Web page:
Workplace bullying

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Workplace BullyingProfessional environments aim to be healthy workplaces. However, despite years of research and discussion workplace conflict, discrimination and bullying continue to proliferate, and people continue to suffer. Workplace bullying, specifically, can lead to severe psychological symptoms which include: psychosomatic issues, insomnia/fatigue, deflated self-esteem, reduced confidence, increased stress, anxiety, depression and potentially post-traumatic stress disorder.

What does workplace bullying look like?

“I was the only man in the office. A group of my female colleagues would make comments about my physique, tease me about whether or not I was seeing anyone, and flirt with me, amongst other things. I repeatedly asked them, nicely, to cut it out, but they only laughed and poked fun at the ‘sensitive guy.’ I couldn’t stand it – I had to quit.”

“Does that guy not realize how inappropriate his racist ‘jokes’ are? Why does he always come out with them when I’m around??”

 “I was so happy to get the promotion… but the person who had been acting in the position before me wasn’t so happy about it. They continually undermined my work, spread rumors about me, even made snide comments to me when nobody was around to hear… my life at work was a living hell…”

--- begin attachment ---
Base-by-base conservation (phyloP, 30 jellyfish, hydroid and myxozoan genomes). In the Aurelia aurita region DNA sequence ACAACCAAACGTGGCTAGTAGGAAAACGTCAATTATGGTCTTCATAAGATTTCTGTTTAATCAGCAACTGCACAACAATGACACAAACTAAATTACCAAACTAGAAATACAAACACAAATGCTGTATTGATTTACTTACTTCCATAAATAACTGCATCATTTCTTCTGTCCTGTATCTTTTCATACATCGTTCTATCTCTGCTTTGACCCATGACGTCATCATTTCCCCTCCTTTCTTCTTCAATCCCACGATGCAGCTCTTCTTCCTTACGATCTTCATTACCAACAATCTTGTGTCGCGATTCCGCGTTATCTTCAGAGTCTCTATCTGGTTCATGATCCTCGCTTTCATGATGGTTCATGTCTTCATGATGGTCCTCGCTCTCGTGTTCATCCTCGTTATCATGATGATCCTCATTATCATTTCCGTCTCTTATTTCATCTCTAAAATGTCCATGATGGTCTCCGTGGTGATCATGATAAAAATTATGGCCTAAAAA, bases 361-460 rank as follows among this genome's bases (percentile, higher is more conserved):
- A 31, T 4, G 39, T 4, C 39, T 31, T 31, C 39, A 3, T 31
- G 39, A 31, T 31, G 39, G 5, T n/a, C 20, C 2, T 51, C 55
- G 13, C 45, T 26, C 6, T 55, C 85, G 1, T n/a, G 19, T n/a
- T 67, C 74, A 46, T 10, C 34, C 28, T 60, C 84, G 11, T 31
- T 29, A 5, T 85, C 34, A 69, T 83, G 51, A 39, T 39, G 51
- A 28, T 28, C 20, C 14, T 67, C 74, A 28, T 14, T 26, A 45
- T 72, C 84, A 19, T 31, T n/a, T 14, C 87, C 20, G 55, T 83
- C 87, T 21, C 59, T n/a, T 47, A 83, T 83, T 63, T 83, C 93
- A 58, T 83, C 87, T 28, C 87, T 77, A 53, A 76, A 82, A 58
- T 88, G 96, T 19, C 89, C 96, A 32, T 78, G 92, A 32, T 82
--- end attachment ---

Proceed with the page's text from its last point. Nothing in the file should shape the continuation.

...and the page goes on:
All of the above are examples of workplace bullying and harassment. Workplace bullying behaviors can be covert/overt or passive/aggressive.  Some examples are:  withholding vital information, micro-management, questioning professional ability, spreading rumours, ridicule, constantly changing of one’s expectations/goals.,.

Workplace bullying can either be situational or chronic. Situational bullying looks like occasional outbursts, verbal abuse, and yelling regarding particular situations or events. Chronic bullying involves voracious, predictable constant torment. Chronic bullying could eventually devolve into psychopathogical behaviors.

So what do we do about it?

Workplace bullying must be taken seriously. It is never “just harmless fun,” and those affected are not “overly sensitive.” One possible solution is the adoption of formal codes of conduct, systems of reporting abuse, and zero-tolerance policies. Providing mandatory training, workshops and seminars to educate staff about workplace bullying, and gives them with  tools to identify and help put an end to any bullying.

If you experience workplace bullying, raise your concerns with your supervisor, Human Resources department, or other senior member. Your Employee Assistance Provider can help you get help and support you through this struggle.

Sources:

Sodhi, P. (Sodhi, 2010). Encouraging healthy and respectful work environments. Shepell·fgi Quarterly Counsellors’ ConnectionNewsletter, pp.10-12.

Suggested websites:

Canadian Centre for Occupational Health and Safety 

Canada Safety Council 

Commission des norms du travail Québec

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